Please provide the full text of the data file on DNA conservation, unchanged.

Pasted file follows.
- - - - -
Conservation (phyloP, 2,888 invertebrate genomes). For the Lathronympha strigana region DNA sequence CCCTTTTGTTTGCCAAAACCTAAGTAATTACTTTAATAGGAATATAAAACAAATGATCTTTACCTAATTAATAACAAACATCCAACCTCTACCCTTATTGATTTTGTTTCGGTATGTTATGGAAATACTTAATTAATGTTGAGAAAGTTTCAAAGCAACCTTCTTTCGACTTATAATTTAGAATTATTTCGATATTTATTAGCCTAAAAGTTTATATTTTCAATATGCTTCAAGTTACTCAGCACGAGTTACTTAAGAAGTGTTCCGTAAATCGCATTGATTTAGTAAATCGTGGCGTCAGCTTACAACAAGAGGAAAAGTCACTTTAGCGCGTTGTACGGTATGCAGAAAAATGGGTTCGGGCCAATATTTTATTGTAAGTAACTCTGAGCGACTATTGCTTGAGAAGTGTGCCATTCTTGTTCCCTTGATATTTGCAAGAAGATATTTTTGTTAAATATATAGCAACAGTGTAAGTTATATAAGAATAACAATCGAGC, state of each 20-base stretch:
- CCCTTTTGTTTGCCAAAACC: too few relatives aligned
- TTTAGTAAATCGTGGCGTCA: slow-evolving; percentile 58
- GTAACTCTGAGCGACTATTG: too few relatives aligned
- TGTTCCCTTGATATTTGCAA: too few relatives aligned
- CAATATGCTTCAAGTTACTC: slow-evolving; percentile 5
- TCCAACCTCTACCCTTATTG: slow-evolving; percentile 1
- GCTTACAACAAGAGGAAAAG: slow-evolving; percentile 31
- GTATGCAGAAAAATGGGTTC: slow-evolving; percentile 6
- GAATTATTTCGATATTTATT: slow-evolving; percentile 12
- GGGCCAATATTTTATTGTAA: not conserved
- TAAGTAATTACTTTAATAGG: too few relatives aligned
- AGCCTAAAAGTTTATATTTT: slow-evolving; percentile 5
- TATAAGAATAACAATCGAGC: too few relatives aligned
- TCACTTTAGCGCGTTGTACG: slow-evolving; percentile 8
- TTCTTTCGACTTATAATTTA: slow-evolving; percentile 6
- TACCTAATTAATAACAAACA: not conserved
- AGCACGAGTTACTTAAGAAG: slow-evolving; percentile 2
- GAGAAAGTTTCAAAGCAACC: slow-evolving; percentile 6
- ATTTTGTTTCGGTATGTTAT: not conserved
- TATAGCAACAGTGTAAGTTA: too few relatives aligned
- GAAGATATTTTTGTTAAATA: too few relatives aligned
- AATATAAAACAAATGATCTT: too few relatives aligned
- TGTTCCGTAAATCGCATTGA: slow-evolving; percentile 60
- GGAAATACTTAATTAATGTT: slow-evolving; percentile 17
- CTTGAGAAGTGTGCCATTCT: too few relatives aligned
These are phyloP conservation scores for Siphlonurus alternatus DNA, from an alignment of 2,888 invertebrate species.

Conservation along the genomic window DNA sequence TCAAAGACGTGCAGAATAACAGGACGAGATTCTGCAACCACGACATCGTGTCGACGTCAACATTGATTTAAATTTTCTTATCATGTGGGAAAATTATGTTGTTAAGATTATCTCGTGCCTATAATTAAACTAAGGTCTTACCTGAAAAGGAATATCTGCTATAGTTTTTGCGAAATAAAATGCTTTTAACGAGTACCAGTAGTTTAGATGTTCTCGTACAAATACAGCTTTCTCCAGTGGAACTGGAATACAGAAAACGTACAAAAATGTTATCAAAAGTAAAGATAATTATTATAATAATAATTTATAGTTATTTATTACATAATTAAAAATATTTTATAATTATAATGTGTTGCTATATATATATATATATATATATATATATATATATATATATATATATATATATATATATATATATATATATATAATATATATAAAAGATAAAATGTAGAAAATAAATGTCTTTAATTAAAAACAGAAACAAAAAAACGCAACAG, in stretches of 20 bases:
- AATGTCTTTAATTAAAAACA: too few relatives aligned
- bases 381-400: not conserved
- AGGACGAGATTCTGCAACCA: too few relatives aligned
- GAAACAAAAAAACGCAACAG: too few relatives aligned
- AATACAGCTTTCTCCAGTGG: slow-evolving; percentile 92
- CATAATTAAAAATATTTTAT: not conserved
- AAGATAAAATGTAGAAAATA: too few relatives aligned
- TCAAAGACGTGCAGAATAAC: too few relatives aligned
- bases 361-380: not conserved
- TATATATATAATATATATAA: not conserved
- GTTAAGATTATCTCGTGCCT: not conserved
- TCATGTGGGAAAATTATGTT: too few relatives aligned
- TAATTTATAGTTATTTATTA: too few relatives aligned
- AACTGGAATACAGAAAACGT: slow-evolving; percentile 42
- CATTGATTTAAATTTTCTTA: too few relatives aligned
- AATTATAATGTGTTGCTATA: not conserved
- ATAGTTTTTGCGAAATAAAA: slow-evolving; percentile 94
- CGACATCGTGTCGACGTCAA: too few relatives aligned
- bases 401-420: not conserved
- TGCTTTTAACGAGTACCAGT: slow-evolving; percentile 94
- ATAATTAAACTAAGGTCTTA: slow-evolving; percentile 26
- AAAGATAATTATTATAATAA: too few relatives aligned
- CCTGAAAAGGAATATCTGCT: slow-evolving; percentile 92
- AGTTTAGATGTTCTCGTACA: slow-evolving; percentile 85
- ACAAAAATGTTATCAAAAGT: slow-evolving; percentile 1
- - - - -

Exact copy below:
Conservation (phyloP, 2,888 invertebrate genomes). For the Lathronympha strigana region DNA sequence CCCTTTTGTTTGCCAAAACCTAAGTAATTACTTTAATAGGAATATAAAACAAATGATCTTTACCTAATTAATAACAAACATCCAACCTCTACCCTTATTGATTTTGTTTCGGTATGTTATGGAAATACTTAATTAATGTTGAGAAAGTTTCAAAGCAACCTTCTTTCGACTTATAATTTAGAATTATTTCGATATTTATTAGCCTAAAAGTTTATATTTTCAATATGCTTCAAGTTACTCAGCACGAGTTACTTAAGAAGTGTTCCGTAAATCGCATTGATTTAGTAAATCGTGGCGTCAGCTTACAACAAGAGGAAAAGTCACTTTAGCGCGTTGTACGGTATGCAGAAAAATGGGTTCGGGCCAATATTTTATTGTAAGTAACTCTGAGCGACTATTGCTTGAGAAGTGTGCCATTCTTGTTCCCTTGATATTTGCAAGAAGATATTTTTGTTAAATATATAGCAACAGTGTAAGTTATATAAGAATAACAATCGAGC, state of each 20-base stretch:
- CCCTTTTGTTTGCCAAAACC: too few relatives aligned
- TTTAGTAAATCGTGGCGTCA: slow-evolving; percentile 58
- GTAACTCTGAGCGACTATTG: too few relatives aligned
- TGTTCCCTTGATATTTGCAA: too few relatives aligned
- CAATATGCTTCAAGTTACTC: slow-evolving; percentile 5
- TCCAACCTCTACCCTTATTG: slow-evolving; percentile 1
- GCTTACAACAAGAGGAAAAG: slow-evolving; percentile 31
- GTATGCAGAAAAATGGGTTC: slow-evolving; percentile 6
- GAATTATTTCGATATTTATT: slow-evolving; percentile 12
- GGGCCAATATTTTATTGTAA: not conserved
- TAAGTAATTACTTTAATAGG: too few relatives aligned
- AGCCTAAAAGTTTATATTTT: slow-evolving; percentile 5
- TATAAGAATAACAATCGAGC: too few relatives aligned
- TCACTTTAGCGCGTTGTACG: slow-evolving; percentile 8
- TTCTTTCGACTTATAATTTA: slow-evolving; percentile 6
- TACCTAATTAATAACAAACA: not conserved
- AGCACGAGTTACTTAAGAAG: slow-evolving; percentile 2
- GAGAAAGTTTCAAAGCAACC: slow-evolving; percentile 6
- ATTTTGTTTCGGTATGTTAT: not conserved
- TATAGCAACAGTGTAAGTTA: too few relatives aligned
- GAAGATATTTTTGTTAAATA: too few relatives aligned
- AATATAAAACAAATGATCTT: too few relatives aligned
- TGTTCCGTAAATCGCATTGA: slow-evolving; percentile 60
- GGAAATACTTAATTAATGTT: slow-evolving; percentile 17
- CTTGAGAAGTGTGCCATTCT: too few relatives aligned
These are phyloP conservation scores for Siphlonurus alternatus DNA, from an alignment of 2,888 invertebrate species.

Conservation along the genomic window DNA sequence TCAAAGACGTGCAGAATAACAGGACGAGATTCTGCAACCACGACATCGTGTCGACGTCAACATTGATTTAAATTTTCTTATCATGTGGGAAAATTATGTTGTTAAGATTATCTCGTGCCTATAATTAAACTAAGGTCTTACCTGAAAAGGAATATCTGCTATAGTTTTTGCGAAATAAAATGCTTTTAACGAGTACCAGTAGTTTAGATGTTCTCGTACAAATACAGCTTTCTCCAGTGGAACTGGAATACAGAAAACGTACAAAAATGTTATCAAAAGTAAAGATAATTATTATAATAATAATTTATAGTTATTTATTACATAATTAAAAATATTTTATAATTATAATGTGTTGCTATATATATATATATATATATATATATATATATATATATATATATATATATATATATATATATATATATATATAATATATATAAAAGATAAAATGTAGAAAATAAATGTCTTTAATTAAAAACAGAAACAAAAAAACGCAACAG, in stretches of 20 bases:
- AATGTCTTTAATTAAAAACA: too few relatives aligned
- bases 381-400: not conserved
- AGGACGAGATTCTGCAACCA: too few relatives aligned
- GAAACAAAAAAACGCAACAG: too few relatives aligned
- AATACAGCTTTCTCCAGTGG: slow-evolving; percentile 92
- CATAATTAAAAATATTTTAT: not conserved
- AAGATAAAATGTAGAAAATA: too few relatives aligned
- TCAAAGACGTGCAGAATAAC: too few relatives aligned
- bases 361-380: not conserved
- TATATATATAATATATATAA: not conserved
- GTTAAGATTATCTCGTGCCT: not conserved
- TCATGTGGGAAAATTATGTT: too few relatives aligned
- TAATTTATAGTTATTTATTA: too few relatives aligned
- AACTGGAATACAGAAAACGT: slow-evolving; percentile 42
- CATTGATTTAAATTTTCTTA: too few relatives aligned
- AATTATAATGTGTTGCTATA: not conserved
- ATAGTTTTTGCGAAATAAAA: slow-evolving; percentile 94
- CGACATCGTGTCGACGTCAA: too few relatives aligned
- bases 401-420: not conserved
- TGCTTTTAACGAGTACCAGT: slow-evolving; percentile 94
- ATAATTAAACTAAGGTCTTA: slow-evolving; percentile 26
- AAAGATAATTATTATAATAA: too few relatives aligned
- CCTGAAAAGGAATATCTGCT: slow-evolving; percentile 92
- AGTTTAGATGTTCTCGTACA: slow-evolving; percentile 85
- ACAAAAATGTTATCAAAAGT: slow-evolving; percentile 1